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    Avoid Redundancy in Your Writing

    Posted by Phil Jamieson on Feb 9, 2010 5:00:00 AM

    Let's start with a quote about writing: 

    "Vigorous writing is concise. A sentence should contain no unnecessary words, a paragraph no unnecessary sentences, for the same reason that a drawing should have no unnecessary lines and a machine no unnecessary parts. This requires not that the writer make all his sentences short, or that he avoid all detail and treat his subjects only in outline, but that every word tell."
    - William Strunk, Jr., Elements of Style

    Pleonasm is the use of more words than those necessary to denote mere sense. Redundancies are found everywhere. Advertisers are particularly guilty of this when promoting their offers: "an added bonus" or "a free gift."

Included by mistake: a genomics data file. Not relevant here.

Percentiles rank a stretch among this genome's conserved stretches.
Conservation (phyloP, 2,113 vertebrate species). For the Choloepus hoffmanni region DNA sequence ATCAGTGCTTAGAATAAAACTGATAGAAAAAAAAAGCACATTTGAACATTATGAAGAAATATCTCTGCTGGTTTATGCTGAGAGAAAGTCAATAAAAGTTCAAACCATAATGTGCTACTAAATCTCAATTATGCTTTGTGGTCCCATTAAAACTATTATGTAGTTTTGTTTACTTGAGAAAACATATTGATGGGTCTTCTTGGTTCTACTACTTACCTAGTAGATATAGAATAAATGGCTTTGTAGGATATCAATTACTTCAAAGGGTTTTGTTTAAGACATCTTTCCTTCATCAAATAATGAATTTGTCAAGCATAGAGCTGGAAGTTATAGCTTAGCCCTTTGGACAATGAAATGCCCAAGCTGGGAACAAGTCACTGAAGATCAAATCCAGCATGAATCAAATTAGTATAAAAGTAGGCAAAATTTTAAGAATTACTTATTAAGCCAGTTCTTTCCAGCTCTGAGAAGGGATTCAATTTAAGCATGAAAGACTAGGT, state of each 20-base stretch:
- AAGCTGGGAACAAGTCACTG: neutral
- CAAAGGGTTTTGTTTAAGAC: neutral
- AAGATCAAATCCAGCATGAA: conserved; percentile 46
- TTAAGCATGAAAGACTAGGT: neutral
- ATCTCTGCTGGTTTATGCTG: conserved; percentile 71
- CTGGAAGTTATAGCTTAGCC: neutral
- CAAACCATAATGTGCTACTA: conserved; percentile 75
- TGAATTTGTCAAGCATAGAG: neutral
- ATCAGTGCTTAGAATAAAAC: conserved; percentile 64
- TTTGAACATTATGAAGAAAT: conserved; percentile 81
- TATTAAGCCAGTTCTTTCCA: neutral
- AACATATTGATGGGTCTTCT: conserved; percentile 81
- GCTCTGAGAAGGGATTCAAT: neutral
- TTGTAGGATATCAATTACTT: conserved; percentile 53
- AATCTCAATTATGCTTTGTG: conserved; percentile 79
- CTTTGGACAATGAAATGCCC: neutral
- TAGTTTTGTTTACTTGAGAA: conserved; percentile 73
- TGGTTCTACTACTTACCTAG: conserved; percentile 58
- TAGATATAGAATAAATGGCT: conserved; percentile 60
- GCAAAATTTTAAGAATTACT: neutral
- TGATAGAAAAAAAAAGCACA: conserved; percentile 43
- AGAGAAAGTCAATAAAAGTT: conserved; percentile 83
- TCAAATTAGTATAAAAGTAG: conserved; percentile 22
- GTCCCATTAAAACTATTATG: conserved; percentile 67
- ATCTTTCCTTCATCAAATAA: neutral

In your writing it is always a good practice to review the completed document with an eye toward avoiding saying the same thing twice. The use of redundant phrases in your writing is a habit worth breaking.

    Here is a short list of some to look out for:


     Change to

     close proximity proximity 
     completely unanimous unanimous
     consensus of opinion consensus
     each and every each or every 
     end result result 
     exactly the same the same
     he/she is a person who he/she 
     basic essentials essentials
     in spite of the fact that although 
     job functions job or functions 
     new innovation innovation 
     one and the same the same 
     personal opinion opinion 
     refer back refer 
     summarize briefly summarize
     surrounding circumstances circumstances 
     past history history 
     very unique unique 
     and also and or also 

    Note: Some redundancies contained in phrases have been legitimized over time and should be left alone: safe haven, hot water heater, new beginning, tuna fish, never before, joined together, and false pretenses.

    Sources:  Common Errors in English by Paul Brians; Merriam-Webster's Eleventh Collegiate Dictionary; the Internet

    Tags: business writing, writing